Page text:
Wednesday, January 13, 2016
The Last of the 2015 Charging Order Decisions
December 31, 2015 saw the issuance of two decisions involving charging orders. Unfortunately, neither is very illuminating.
In the first case, being a claim for legal malpractice, the plaintiff asserted, inter alia, that charging order protections were better than the bankruptcy filing that did take place. Dotlick v. Tucker Hester, LLC, No. 29A02-1503-CC-125, 2015 WL 9587528 (Ind. Ct. App. Dec. 31, 2015). The suit failed in that the malpractice claim was an asset of the bankruptcy estate.
The second decision, Steinberg v. Rand, No. 1807, 2015 WL 9590762 (Ct. Spec. App. Md. Dec. 31, 2015), involved the appropriate scope of a charging order and an exemption from its reach. It is in that respect, from the perspective of charging orders, that this decision could have been more interesting of the two decisions.
Rand, an attorney, retained Steinberg to represent Rand in an employment dispute. The relationship soured and Steinberg was terminated as counsel. Steinberg sued Rand for the unpaid fee, and Rand countersued for legal malpractice. Rand then filed for personal bankruptcy, and the bankruptcy court issued a non-dischargeable $40,000 judgment against Rand in favor of Steinberg.
Steinberg then sought a charging order against Rand’s SMLLC, McKernonRand, LLC, through which Rand practiced law. The requested charging order contained the following language:
ORDERED, that McKernonRand, LLC shall sequester and pay over to the Judgment Creditor all distributions of any kind whatsoever otherwise payable to the Judgment Debtor, Charles S. Rand, and to account for said payments to this Court and to the Judgment Creditor, until such time as the judgment, plus interest and costs, entered against the Judgment Debtor has been paid in full and satisfied; and it is further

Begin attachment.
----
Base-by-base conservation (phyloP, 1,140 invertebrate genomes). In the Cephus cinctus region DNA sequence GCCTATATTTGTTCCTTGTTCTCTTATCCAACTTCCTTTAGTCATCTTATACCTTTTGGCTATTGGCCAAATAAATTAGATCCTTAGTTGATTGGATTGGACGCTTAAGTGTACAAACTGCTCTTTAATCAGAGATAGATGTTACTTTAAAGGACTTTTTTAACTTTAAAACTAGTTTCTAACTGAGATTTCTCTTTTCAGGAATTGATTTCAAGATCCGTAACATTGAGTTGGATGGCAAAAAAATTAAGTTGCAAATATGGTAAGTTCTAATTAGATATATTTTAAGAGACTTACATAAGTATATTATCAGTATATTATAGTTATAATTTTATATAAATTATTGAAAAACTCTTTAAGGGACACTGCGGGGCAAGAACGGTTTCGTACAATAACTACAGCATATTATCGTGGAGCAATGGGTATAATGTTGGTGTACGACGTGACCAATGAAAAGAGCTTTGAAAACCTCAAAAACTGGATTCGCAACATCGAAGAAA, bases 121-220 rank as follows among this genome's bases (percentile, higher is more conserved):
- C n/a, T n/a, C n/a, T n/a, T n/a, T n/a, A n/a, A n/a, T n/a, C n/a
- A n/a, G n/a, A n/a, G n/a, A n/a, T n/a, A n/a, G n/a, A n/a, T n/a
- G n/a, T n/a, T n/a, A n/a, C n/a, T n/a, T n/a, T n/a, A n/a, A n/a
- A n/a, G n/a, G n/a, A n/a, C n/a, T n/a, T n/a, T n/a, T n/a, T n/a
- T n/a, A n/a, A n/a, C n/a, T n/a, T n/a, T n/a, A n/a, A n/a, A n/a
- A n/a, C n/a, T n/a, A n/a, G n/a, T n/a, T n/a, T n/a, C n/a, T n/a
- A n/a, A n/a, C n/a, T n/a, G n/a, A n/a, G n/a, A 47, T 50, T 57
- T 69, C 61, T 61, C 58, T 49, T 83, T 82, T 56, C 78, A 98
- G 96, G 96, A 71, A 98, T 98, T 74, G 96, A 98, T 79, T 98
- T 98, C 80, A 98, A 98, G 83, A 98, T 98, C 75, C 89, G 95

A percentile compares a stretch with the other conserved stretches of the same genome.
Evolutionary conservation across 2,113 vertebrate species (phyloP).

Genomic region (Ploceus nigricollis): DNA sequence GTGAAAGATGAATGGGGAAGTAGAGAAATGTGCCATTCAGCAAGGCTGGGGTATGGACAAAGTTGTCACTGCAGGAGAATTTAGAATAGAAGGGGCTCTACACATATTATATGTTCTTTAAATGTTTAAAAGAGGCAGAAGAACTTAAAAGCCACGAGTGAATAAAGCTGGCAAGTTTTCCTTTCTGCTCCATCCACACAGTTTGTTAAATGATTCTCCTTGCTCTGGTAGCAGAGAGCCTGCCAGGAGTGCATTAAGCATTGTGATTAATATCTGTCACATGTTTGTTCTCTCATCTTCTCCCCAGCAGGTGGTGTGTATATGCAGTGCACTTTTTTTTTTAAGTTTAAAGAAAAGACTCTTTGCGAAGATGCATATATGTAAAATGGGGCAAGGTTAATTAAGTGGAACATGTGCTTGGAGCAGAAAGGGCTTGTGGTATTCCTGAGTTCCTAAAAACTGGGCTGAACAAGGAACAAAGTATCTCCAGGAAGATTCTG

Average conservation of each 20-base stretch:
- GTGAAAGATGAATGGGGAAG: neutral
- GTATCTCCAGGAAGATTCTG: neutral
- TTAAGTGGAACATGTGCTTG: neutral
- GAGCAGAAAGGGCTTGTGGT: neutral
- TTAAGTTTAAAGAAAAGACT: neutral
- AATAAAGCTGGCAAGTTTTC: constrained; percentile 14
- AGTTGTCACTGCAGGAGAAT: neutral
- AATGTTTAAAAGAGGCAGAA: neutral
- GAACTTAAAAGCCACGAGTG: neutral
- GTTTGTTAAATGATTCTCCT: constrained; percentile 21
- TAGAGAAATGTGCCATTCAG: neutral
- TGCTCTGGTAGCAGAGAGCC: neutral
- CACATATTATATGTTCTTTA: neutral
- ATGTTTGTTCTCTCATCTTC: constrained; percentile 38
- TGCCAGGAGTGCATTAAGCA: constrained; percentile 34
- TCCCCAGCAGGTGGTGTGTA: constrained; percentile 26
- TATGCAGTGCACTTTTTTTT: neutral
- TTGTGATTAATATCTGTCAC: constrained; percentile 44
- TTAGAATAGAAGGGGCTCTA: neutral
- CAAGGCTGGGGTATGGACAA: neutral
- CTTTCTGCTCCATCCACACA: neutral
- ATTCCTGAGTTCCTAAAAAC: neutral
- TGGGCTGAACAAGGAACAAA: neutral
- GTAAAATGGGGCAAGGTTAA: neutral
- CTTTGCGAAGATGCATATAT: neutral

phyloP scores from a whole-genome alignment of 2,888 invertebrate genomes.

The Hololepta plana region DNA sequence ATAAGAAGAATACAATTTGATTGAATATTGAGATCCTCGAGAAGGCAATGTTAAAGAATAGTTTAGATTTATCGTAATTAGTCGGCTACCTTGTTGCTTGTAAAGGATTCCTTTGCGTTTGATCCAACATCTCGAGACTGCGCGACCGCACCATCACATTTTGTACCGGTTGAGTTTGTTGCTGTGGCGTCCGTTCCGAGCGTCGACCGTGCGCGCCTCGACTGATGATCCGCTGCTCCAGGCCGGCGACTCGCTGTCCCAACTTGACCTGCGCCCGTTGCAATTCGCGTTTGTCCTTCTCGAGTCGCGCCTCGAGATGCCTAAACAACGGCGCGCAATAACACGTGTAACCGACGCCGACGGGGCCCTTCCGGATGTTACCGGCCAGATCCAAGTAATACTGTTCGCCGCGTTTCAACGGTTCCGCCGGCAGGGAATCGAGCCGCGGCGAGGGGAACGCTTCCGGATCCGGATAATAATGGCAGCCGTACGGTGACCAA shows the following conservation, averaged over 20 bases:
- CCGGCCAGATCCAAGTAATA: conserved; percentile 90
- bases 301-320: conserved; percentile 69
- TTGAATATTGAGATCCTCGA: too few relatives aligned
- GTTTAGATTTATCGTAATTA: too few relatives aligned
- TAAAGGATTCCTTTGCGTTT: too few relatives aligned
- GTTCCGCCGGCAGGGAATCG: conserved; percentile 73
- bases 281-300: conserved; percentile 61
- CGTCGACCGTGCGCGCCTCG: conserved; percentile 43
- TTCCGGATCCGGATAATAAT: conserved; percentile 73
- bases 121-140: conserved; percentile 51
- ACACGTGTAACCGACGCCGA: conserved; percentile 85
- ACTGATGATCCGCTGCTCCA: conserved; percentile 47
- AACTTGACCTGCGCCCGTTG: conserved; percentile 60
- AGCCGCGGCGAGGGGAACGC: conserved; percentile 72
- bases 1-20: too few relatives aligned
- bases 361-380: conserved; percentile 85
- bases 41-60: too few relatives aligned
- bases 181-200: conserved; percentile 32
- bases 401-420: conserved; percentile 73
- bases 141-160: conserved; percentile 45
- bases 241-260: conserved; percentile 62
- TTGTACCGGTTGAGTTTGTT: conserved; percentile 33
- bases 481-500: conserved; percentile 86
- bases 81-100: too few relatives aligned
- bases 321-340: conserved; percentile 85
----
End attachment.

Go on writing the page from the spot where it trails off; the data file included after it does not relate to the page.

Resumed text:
ORDERED, that Defendant is enjoined from transferring, conveying, assigning, or otherwise disposing of any property owned by McKernonRand, LLC or Defendant’s interest in McKernonRand, LLC, subject to further order of this Court.
Rand objected that (a) he had not been served a copy of the requested charging order (b) the proposed order is too broad and could preclude payout of operating expenses. Rand also objected that the order needed to allow for a “salary” to himself. Ultimately the court entered a “charging order” that allowed $2000 per month to Rand, but did not actually require the LLC to pay any amounts to Steinberg. Steinberg then appealed.
The interesting questions are (i) is a charging order that does not direct the diversion to the judgment-creditor of payouts that would otherwise have gone to the judgment-debtor sufficient and (ii) is a “salary” set-aside in an SMLLC permissible?
Sadly, neither question was answered. Rather, the Court of Appeals held that the entered order is interlocutory and not subject to appeal.
Ultimately, December 31, 2015 was a bust for new guidance on charging orders.